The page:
There is a nationwide effort underway to repair the major flaws of the No Child Left Behind Act before it is reauthorized, most likely this year. This effort is supported by teachers unions and associations of school administrators and school boards at the state and national levels.
Many of these organizations have developed lengthy lists delineating what elements of NCLB need fixing. The lists are remarkably similar, covering approximately 45 problematic elements. You may find even more if you download the 670 pages of NCLB.
In fact, it is difficult to find an educator who does not find fault with NCLB and doesn't want it fixed. An exception would be U.S. Secretary of Education, Margaret Spelling, who is promoting inclusion in NCLB of even more damaging actions towards our public schools including government "scholarships" to private schools (think "vouchers").
Knowing that NCLB has flaws that harm instead of help our public schools and students, I was proud to represent PVUSD and be our area's delegate to the National School Boards Association's Federal Relations Network Conference. School board trustees from all 50 states convened in Washington D.C. last month. There were about 900 of us with shared commitment to make NCLB a useful document that helps public schools and provides a valid accountability system of a school's effectiveness.
My special assignment was meeting with Congressman Sam Farr since I was the sole constituent of his district at the event. I also joined members of the California School Boards Association for a meeting in the office of Senator Barbara Boxer. Both legislators are known to be supportive of our public schools, but they can't be expected to know the burdens NCLB places on our schools unless people who are in the trenches day-in-and-day-out tell them.
I talked about the concerns I share with other board members, including the narrowing of the curriculum brought about by a focus on preparing students to take the standardized tests that NCLB uses to judge a school's performance. Narrowing the curriculum means eliminating electives such as woodshop, music and art in favor of core subjects. The result is double or even triple English and math classes for students who fall below proficient levels. But for kids who struggle academically and in an imperfect world, there will always be these kids such scheduling can prevent them from ever experiencing the love of learning that is so crucial to success. We must not sacrifice creativity and joy in school in favor of preparation for bubble tests (multiple choice tests with bubble score sheets).
Another concern was the definition of "Highly Qualified Teachers." NCLB values credentials and degrees to the exclusion of intangibles like passion, wisdom and love of teaching that make a great teacher. Congressman Farr told me that under NCLB he would not be qualified to teach political science in our public schools. We talked about how framed certificates hanging on a wall do not guarantee quality teaching. Of course teachers should be highly qualified, but in these days of baby-boomer retirements and inadequate funding there may never be enough highly qualified teachers to meet the need.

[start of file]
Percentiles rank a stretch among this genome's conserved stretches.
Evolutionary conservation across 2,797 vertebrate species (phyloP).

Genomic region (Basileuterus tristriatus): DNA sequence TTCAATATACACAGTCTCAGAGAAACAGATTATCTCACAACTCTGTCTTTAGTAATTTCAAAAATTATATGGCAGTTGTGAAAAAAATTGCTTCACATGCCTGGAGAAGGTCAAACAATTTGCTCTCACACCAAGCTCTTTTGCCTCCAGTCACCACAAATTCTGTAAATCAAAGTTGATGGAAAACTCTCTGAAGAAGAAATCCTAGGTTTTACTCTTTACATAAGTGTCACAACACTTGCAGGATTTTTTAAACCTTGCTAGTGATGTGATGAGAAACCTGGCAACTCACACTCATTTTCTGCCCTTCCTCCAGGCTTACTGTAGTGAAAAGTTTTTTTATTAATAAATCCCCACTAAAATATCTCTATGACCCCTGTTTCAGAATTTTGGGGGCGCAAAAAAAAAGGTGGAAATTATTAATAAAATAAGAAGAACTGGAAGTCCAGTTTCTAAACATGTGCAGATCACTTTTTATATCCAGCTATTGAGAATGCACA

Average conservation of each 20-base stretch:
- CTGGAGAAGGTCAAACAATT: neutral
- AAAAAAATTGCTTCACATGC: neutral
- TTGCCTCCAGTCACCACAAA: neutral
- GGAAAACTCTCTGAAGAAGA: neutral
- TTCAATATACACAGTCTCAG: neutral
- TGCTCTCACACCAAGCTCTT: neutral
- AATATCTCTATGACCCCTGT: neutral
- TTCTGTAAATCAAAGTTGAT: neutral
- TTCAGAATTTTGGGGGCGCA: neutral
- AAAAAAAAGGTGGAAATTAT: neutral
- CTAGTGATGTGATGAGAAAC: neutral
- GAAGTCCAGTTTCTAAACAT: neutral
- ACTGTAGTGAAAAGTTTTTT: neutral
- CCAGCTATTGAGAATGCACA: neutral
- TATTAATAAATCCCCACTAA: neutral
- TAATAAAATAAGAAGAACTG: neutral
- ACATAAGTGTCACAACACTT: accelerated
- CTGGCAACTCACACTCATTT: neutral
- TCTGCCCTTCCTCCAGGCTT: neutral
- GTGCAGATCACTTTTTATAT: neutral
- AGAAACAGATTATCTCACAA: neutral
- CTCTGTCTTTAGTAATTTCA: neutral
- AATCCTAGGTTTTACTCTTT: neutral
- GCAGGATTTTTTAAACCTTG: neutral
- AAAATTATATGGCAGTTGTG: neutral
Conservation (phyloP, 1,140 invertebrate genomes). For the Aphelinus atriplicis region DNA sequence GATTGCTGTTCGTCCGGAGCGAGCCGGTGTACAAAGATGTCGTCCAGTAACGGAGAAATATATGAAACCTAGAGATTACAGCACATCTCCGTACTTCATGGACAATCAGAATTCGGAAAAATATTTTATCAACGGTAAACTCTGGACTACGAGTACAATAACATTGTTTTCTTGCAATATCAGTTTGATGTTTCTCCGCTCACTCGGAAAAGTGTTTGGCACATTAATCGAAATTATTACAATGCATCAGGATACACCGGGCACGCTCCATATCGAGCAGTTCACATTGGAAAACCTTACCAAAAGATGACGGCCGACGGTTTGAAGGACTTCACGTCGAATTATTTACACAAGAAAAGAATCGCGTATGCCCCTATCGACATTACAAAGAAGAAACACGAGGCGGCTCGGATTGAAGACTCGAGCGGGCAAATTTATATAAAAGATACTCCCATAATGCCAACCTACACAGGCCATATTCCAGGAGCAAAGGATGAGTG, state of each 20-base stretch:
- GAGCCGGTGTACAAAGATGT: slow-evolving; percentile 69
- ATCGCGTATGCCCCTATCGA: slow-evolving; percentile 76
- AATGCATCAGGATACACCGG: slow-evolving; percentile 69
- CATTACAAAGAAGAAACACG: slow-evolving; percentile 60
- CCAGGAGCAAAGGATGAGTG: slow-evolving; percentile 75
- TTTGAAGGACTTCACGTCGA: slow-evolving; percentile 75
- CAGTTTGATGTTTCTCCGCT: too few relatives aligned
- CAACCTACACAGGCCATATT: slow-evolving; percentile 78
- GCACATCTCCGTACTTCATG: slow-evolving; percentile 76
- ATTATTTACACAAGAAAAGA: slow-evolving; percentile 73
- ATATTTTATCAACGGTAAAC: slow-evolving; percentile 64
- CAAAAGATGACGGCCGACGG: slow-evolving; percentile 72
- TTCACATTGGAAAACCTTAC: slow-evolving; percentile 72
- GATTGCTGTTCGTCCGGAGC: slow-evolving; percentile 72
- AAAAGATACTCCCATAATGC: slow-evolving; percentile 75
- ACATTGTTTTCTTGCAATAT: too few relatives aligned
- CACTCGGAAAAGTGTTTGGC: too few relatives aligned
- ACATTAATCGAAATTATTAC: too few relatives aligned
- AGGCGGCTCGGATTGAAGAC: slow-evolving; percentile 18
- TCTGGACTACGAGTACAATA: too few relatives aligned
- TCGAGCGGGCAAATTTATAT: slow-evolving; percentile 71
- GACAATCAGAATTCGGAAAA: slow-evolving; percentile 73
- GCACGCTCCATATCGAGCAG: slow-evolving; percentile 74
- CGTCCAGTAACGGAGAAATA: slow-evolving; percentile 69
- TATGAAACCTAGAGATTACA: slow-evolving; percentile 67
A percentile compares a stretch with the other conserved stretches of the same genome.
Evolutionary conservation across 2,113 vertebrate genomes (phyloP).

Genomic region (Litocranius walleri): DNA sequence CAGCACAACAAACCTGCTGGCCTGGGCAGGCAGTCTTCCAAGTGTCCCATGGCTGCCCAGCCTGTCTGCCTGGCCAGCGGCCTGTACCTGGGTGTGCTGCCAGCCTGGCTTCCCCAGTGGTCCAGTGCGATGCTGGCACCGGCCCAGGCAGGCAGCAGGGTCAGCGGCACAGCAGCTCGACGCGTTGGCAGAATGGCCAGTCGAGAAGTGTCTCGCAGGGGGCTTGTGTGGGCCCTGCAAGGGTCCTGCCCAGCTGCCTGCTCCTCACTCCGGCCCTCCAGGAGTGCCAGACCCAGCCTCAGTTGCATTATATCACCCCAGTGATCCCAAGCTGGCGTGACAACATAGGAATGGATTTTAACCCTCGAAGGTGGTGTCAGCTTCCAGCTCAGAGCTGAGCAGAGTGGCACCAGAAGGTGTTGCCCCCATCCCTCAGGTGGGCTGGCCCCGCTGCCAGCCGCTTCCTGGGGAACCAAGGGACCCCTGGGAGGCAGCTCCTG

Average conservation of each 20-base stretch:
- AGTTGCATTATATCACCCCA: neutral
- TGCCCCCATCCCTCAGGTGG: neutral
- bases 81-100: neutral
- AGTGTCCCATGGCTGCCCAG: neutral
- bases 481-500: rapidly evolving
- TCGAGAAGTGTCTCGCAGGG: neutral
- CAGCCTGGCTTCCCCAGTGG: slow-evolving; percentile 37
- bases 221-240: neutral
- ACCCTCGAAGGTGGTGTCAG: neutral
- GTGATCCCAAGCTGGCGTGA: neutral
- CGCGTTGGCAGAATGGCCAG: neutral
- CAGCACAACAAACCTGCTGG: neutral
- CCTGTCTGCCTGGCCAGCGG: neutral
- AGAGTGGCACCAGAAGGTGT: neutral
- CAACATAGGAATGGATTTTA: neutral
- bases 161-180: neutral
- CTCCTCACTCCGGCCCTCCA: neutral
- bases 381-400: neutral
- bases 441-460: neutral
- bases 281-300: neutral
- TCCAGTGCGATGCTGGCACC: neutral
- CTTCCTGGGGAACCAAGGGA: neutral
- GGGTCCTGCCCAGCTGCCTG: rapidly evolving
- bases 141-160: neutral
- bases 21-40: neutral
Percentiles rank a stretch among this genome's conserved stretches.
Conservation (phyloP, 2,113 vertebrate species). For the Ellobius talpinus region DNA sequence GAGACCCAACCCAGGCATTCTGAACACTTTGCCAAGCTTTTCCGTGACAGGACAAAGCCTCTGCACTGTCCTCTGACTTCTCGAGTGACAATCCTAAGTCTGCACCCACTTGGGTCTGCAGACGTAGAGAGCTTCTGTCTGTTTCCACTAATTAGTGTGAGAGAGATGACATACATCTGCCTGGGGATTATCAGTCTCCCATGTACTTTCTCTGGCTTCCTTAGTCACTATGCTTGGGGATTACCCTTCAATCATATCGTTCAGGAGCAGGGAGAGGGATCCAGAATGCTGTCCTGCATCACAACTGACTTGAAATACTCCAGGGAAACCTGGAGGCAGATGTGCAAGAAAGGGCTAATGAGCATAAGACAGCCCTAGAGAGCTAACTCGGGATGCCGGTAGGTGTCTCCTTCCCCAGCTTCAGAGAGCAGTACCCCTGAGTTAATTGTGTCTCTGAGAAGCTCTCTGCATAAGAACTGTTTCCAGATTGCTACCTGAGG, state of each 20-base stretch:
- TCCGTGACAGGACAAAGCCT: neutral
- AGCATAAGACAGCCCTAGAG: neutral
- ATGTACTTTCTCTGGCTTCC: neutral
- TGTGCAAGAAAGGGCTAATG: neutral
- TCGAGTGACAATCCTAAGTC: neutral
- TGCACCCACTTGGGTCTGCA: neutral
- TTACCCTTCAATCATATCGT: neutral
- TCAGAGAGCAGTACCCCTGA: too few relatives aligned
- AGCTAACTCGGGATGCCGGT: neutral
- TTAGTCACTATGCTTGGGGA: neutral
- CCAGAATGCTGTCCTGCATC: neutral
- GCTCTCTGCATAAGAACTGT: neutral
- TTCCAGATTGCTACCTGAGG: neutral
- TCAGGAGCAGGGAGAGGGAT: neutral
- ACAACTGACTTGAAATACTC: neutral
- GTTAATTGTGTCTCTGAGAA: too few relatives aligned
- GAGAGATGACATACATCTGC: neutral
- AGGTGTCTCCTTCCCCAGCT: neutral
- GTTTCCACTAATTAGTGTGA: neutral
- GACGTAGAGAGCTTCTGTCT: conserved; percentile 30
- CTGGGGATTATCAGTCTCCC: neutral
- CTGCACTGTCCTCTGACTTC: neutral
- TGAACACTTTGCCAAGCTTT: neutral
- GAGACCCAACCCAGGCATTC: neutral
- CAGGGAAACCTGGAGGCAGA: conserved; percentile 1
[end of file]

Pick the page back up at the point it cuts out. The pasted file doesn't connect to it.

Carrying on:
The chronic underfunding of the federal government's education mandates, including special education and NCLB, was also discussed. While most school funding comes from the states, federal mandates that go unfunded force districts to divert money from classrooms. It is important that the federal government be accountable for funding mandated programs.
Educators have always embraced accountability, high expectations and clear standards for students. We agree that no child should ever be left behind. But the devil is in the details, and NCLB must be fixed before it is reauthorized.
Predictions stand that essentially all public schools will be deemed failures by the year 2014. One reason is that no matter how great your schools become, you simply cannot reach 100 percent proficiency with all students. It's not due to low expectations, but rather the actual variability of human beings.
Consider the severely disabled student. Consider the immigrant student who must learn English and make up for any inadequacies in his or her prior education. How about a student whose education is slowed by significant illness? Public schools accept every student. Human variability dooms the expectation of 100 percent proficiency to failure.
From the conference, 900 trustees fanned out from the seat of government. Armed with laser pointers, laptops and information, we are now back in our districts. Our job is to continue to connect with legislators, make presentations and meet with the public in our attempt to fortify greatness in public education.
Sandra Nichols is a Speech and Language Specialist for Santa Cruz City Schools, the Vice-President of the Pajaro Valley Unified School District Governing Board, and the Coordinator of Special Education for Spreckels Union School District in Monterey County, Her opinions are not necessarily those of any school district.
© Sandra Nichols 2001 - 2007